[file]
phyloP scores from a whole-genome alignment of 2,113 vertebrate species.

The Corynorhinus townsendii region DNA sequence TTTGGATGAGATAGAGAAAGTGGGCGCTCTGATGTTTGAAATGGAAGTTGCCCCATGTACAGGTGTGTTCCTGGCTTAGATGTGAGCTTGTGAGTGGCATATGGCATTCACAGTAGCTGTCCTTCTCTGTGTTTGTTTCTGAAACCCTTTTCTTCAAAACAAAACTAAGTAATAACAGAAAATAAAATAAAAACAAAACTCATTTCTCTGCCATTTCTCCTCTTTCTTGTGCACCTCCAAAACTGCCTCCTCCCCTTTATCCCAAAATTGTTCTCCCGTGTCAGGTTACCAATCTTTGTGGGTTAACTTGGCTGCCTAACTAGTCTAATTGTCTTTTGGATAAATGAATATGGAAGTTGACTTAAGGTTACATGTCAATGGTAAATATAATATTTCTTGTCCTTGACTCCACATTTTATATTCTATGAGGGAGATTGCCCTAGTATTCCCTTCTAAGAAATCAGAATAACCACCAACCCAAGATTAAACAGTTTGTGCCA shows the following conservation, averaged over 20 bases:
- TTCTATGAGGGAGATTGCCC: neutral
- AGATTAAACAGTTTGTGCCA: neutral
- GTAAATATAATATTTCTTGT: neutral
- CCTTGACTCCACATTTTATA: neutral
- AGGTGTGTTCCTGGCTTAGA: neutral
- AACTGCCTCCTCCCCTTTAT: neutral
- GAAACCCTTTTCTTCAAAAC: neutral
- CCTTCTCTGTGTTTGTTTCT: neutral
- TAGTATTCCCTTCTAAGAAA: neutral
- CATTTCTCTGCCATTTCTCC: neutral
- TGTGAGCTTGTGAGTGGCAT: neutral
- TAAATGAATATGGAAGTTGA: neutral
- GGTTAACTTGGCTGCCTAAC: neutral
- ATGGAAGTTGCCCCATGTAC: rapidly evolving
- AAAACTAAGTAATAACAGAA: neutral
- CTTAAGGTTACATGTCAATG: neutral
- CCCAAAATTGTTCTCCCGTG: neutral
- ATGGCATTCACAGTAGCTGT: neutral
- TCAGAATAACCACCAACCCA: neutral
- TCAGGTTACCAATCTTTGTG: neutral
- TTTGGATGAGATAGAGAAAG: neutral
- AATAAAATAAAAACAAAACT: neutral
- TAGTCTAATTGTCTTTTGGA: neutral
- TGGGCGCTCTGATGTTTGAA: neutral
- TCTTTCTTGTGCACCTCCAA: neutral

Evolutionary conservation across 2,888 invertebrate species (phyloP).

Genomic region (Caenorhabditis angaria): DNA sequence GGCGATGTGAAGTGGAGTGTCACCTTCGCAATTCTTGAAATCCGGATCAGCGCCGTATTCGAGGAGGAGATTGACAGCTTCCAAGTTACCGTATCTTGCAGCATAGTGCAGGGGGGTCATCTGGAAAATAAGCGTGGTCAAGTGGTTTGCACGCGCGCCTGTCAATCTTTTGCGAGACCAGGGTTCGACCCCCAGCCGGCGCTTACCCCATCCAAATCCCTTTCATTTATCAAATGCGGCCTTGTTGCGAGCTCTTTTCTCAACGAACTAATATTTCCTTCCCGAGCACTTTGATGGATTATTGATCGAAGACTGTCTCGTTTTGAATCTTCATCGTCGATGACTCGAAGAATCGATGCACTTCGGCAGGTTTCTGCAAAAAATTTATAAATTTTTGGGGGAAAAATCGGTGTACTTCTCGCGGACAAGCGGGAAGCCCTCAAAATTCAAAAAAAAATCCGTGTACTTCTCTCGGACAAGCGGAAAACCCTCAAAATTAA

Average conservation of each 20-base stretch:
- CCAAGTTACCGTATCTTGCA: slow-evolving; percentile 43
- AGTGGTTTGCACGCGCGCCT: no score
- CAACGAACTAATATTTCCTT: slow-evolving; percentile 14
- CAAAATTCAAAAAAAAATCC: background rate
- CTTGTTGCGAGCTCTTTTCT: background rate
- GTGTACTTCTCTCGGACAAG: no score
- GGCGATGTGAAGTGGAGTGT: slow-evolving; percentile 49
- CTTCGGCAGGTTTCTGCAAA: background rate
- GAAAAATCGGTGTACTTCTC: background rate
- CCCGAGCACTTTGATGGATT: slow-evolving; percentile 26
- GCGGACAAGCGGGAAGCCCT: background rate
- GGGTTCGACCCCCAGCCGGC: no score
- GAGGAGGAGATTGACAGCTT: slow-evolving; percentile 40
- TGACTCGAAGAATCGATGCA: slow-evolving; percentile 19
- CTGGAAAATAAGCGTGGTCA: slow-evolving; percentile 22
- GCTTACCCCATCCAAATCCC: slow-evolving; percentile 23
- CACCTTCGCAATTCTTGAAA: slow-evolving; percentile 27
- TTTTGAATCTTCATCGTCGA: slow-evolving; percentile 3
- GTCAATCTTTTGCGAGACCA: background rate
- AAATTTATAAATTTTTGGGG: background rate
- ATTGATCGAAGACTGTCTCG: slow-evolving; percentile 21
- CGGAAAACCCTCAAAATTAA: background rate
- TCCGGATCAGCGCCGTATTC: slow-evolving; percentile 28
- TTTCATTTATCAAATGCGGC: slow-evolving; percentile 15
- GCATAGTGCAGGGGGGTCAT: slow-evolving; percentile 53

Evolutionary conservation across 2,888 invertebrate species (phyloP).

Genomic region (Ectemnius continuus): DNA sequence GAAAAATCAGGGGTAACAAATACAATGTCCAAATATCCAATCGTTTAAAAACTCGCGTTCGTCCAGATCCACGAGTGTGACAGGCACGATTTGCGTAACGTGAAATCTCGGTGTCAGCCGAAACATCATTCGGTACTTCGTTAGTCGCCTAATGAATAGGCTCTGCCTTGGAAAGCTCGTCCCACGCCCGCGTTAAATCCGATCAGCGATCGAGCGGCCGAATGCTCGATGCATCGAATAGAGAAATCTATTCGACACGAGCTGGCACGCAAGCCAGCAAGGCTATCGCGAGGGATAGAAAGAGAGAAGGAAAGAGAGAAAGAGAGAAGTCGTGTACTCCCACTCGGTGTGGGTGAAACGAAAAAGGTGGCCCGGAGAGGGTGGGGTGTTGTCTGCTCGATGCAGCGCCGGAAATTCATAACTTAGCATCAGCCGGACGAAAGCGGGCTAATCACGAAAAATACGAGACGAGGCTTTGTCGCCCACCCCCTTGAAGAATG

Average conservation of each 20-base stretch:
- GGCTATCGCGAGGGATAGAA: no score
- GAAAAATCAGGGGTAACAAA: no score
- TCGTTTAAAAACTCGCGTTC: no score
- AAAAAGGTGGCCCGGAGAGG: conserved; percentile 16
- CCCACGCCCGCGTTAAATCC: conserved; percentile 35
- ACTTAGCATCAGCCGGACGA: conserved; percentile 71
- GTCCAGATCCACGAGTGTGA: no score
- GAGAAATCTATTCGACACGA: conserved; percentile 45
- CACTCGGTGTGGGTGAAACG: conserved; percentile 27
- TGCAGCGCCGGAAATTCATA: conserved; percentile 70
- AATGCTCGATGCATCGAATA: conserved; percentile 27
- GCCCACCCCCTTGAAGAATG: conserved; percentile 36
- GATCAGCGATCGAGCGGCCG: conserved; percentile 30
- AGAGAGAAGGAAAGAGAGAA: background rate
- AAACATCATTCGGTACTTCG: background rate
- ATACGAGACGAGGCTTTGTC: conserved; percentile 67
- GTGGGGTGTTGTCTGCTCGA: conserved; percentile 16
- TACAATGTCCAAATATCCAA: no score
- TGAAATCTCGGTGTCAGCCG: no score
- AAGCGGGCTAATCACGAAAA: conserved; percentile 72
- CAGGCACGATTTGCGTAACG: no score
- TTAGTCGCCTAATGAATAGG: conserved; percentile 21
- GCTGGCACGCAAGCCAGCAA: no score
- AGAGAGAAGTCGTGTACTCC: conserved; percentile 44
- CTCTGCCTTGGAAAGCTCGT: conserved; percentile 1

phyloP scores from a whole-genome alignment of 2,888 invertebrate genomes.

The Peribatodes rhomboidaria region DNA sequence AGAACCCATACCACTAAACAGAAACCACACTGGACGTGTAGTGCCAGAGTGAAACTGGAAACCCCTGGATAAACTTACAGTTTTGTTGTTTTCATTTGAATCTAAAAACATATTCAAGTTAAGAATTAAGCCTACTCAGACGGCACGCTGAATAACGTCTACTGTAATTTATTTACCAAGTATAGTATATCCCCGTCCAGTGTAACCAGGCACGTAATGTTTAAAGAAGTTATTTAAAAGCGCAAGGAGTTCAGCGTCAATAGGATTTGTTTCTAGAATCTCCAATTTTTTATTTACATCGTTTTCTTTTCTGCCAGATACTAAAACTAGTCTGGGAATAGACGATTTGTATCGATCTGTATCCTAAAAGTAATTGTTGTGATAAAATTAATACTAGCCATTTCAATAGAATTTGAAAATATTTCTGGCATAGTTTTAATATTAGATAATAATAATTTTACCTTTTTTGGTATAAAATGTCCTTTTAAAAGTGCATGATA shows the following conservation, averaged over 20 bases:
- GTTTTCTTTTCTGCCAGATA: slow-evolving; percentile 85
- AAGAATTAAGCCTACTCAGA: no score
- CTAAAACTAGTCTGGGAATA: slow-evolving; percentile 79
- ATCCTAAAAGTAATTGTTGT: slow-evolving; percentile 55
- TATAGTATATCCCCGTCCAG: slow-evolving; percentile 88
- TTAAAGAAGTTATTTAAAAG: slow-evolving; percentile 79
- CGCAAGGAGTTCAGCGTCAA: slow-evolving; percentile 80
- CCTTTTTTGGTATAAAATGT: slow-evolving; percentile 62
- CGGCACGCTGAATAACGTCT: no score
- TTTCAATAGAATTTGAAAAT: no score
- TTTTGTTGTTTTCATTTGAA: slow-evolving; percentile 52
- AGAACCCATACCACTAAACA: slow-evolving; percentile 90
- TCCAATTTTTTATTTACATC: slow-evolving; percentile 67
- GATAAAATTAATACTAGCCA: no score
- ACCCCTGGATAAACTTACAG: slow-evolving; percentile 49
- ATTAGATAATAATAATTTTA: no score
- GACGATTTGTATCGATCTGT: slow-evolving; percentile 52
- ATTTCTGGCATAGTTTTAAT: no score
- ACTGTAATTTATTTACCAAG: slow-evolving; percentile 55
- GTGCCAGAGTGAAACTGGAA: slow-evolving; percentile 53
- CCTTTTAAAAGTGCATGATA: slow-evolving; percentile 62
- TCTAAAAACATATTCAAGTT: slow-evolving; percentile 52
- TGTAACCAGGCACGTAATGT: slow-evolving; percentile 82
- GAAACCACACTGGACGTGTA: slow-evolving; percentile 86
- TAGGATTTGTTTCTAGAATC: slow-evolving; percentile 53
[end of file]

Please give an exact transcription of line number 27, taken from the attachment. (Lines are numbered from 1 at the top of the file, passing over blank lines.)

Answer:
- TCTTTCTTGTGCACCTCCAA: neutral